A site of historical, spiritual and recreational value to people of many generations and heritages, Devils Tower stands high above the surrounding plains.
- Devils Tower National Park contains 1,347 acres of the hills and plains the Black Hills are known for and the immense Devils Tower, which stands over 1,000 feet above the surrounding terrain.
- Between Sundance and Moorcroft, Wyoming, along WY-24.
- The cultural and geological history and classic rock climbing routes draw visitors from all over.
Rising 1,267 above the Belle Fourche River, Devils Tower is a massive geological formation and America’s first National Monument (est. 1906). Devils Tower National Park encompasses 1,347 acres of rolling hills, pine forests, and prairie grasslands in northeastern Wyoming, the vastly differing grounds of the monument offer a most unique landscape for photography, observing nature and outdoor recreation.
Although most geologists agree that the tower was formed by an igneous intrusion that has eroded over time, some mystery still surrounds the exact sequence of events that shaped Devils Tower, with some scientists holding forth that it is the remnant of an ancient volcanic plug while others positing that the tower is all that is left of an ancient laccolith.
Legends Surrounding Devils Tower
Long before geologists began studying Devils Tower, Native American mythology created explanations for the tower all of its own. While stories vary somewhat from group to group, basic themes are shared by most. The Kiowa tribe story tells of seven little girls who were playing in the forest and suddenly found themselves being chased by giant bears. The girls ran to a nearby rock for refuge and prayed to their gods to save them. The rock then grew taller, raising the girls up into the sky until they became stars, forming the constellation of the Pleiades. As the tower rose with the girls, the bears clawed at the rising land, leaving behind the deep scratch marks that still appear on the sides of Devils Tower.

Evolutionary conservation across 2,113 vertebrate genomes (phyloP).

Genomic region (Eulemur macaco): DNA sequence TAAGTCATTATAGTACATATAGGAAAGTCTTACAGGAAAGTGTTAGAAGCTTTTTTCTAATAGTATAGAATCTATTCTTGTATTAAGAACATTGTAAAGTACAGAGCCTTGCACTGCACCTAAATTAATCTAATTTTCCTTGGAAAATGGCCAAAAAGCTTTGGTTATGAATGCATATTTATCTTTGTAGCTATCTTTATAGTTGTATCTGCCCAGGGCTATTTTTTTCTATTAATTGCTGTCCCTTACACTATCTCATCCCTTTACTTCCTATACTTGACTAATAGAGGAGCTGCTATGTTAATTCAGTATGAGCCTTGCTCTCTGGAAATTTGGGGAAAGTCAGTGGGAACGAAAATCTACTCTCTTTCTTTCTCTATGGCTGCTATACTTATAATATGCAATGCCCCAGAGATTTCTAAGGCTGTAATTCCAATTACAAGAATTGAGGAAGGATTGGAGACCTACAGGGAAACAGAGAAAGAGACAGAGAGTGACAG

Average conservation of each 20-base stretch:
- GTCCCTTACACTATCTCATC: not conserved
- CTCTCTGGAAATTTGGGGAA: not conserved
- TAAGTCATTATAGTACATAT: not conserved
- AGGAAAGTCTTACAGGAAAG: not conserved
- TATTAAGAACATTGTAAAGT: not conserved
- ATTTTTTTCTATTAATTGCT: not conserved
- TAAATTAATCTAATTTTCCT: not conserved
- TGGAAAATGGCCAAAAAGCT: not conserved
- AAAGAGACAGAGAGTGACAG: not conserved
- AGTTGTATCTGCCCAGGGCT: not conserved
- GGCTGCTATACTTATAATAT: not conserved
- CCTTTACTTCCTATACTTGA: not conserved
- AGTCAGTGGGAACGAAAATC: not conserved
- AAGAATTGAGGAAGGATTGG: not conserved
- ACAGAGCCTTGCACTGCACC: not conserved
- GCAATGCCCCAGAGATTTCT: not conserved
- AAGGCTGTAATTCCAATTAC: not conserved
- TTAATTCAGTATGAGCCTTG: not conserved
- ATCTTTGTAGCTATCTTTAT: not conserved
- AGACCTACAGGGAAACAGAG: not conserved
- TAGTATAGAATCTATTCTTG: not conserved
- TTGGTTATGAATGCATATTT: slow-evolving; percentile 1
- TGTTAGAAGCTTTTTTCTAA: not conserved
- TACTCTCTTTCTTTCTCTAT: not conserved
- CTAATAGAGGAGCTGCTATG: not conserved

Since it was first climbed in 1893 by two local ranchers who ascended with the aid of wooden pegs they drove into the rock face, Devils Tower has become a popular climbing spot for climbers with varying ability levels. While the majority of climbs are several pitches, not all top out at the summit due to the lower quality rock near the top.
Since Devils Tower is a sacred site for local Native Americans, there is a voluntary climbing ban during June. While there are no legal repercussions for ignoring the ban, climbers are asked to abstain from climbing during this culturally significant period.
Climbers are required to register before and after all climbs on Devils Tower.
Eight miles of trails lead hikers around and through the monument. The popular Tower Trail circles the tower.
A variety of seasonal activities are led by park rangers, including walks highlighting the park’s natural history and geology, full moon walks that explore the area’s nightlife, and talks on the areas cultural history. Check in at the Visitor Center for a schedule of current events.
Fifty campsites are available within Devils Tower, as well as three group sites (6-20 people).
Entrance fee for Devils Tower is $10/vehicle, $5/motorcycle or $5/individual for a seven day pass. An Annual Pass is available for $20.
Camping fees are $12/night or $2/person/night at group sites (minimum of six people). Take advantage of Fee Free Days.
Devils Tower is located in Northeastern Wyoming along Wyoming-24, north of I-90 and US-14 between Sundance and Moorcroft, Wyoming.
Contact Devils Tower National Monument at (307) 467-5283 or Visit the Website.
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